In 2020 there were 91,799 overdose deaths in the United States. If someone overdoses on a substance, it is important they seek medical attention as quickly as possible. However, illicit drug overdose symptoms are being presented in unfamiliar ways.
What are atypical signs to look out for? Why are drug overdoses showing in unfamiliar ways? How do I help someone experiencing an overdose?
Atypical presentations of overdose can affect the clinical response time, in which every second counts. To reduce response time for treating overdose symptoms, these are the atypical ways overdose symptoms present themselves.
Background of Atypical Overdose Presentations
Opioid overdoses typically involve pinpoint pupils, respiratory depression, and unconsciousness. However, overdose symptoms are being presented in unfamiliar ways, causing a delay in recognizing overdoses and prolonging the response time.
Fentanyl, a synthetic opioid that is 50 to 100 times stronger than morphine, is thought to be the reason behind these atypical signs of overdose. The rate of overdose deaths has drastically increased, with 834 overdose deaths in 2020 due to drugs being laced with synthetic opioids, 90% involving fentanyl.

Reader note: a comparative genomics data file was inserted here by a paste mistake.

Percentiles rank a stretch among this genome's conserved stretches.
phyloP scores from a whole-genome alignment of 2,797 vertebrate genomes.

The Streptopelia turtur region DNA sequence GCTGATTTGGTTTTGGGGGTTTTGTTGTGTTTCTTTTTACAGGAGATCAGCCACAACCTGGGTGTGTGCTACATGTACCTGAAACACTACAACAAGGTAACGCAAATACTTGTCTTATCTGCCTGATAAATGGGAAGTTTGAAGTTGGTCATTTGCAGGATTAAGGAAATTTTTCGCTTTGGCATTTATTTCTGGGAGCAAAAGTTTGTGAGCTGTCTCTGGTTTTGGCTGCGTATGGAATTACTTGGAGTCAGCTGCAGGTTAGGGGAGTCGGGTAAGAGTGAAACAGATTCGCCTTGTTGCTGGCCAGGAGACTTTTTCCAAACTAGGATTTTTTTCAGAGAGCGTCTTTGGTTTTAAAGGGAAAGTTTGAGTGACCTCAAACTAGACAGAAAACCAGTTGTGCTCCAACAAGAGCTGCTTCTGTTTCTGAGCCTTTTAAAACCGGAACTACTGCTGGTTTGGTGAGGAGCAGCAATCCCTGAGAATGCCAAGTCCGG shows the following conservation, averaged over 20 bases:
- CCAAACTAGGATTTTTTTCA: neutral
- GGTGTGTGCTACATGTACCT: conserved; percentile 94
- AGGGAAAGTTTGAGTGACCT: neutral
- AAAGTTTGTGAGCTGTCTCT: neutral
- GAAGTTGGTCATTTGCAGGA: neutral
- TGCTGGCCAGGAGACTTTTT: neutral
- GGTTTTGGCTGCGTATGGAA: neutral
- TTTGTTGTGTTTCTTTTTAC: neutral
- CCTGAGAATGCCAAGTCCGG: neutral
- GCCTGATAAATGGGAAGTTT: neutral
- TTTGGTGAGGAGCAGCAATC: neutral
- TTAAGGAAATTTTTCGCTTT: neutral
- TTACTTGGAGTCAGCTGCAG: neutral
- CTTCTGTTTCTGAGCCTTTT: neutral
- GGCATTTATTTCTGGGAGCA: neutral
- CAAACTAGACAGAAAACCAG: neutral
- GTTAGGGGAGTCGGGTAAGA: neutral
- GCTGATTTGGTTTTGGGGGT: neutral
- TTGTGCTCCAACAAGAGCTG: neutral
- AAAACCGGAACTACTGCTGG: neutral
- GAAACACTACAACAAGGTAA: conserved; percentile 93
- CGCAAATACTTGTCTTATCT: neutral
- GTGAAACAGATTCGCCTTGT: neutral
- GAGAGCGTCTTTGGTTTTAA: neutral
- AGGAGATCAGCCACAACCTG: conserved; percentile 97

If someone is experiencing an overdose, it is urgent to administer Naloxone as soon as possible. Naloxone is a medicine that can treat opioid overdose by binding to opioid receptors and blocking the effects of opioid drugs. Read this article for more information regarding Signs of Fentanyl Overdose, and here we will discuss the atypical presentations of overdose.
With the clinical features of overdoses changing amid an opioid crisis, scientists wanted to better understand these effects. Insite, a supervised injection site in Vancouver, Canada, conducted a study by reviewing the records from October 2016 to April 2017 to quantify atypical presentations of overdose.
The staff at Insight responded to 1581 overdoses during the study period, with 31.4% not fitting a typical opioid overdose presentation. These uncommon presentations of overdose fit into five categories: